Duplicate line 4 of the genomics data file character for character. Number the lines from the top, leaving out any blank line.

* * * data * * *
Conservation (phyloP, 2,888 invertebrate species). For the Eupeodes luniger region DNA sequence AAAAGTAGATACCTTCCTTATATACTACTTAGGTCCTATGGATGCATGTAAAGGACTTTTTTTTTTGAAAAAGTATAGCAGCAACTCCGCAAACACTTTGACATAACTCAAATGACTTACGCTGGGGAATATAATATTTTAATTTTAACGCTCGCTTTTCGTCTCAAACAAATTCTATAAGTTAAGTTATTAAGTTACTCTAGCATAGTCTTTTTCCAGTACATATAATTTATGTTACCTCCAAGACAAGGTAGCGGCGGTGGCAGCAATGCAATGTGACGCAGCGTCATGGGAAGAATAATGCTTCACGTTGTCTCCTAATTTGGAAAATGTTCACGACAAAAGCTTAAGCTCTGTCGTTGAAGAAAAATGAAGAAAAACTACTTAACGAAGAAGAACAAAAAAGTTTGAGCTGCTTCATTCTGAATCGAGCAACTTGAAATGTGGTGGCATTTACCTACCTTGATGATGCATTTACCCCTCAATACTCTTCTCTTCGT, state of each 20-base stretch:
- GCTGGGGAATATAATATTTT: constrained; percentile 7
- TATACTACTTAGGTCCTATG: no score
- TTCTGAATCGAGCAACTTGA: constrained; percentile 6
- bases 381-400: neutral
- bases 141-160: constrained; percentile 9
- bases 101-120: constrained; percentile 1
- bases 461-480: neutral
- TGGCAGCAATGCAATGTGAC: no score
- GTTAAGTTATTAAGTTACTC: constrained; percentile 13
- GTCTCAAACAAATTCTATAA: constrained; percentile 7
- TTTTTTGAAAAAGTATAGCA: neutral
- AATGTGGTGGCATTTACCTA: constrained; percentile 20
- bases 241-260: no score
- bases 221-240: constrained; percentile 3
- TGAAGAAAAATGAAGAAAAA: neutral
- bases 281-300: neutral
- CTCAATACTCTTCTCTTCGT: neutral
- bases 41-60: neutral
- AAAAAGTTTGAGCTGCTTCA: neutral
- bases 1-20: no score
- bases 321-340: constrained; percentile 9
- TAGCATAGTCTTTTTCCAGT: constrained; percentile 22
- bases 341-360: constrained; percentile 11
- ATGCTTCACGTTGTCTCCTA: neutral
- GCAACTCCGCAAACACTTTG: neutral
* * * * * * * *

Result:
- TTCTGAATCGAGCAACTTGA: constrained; percentile 6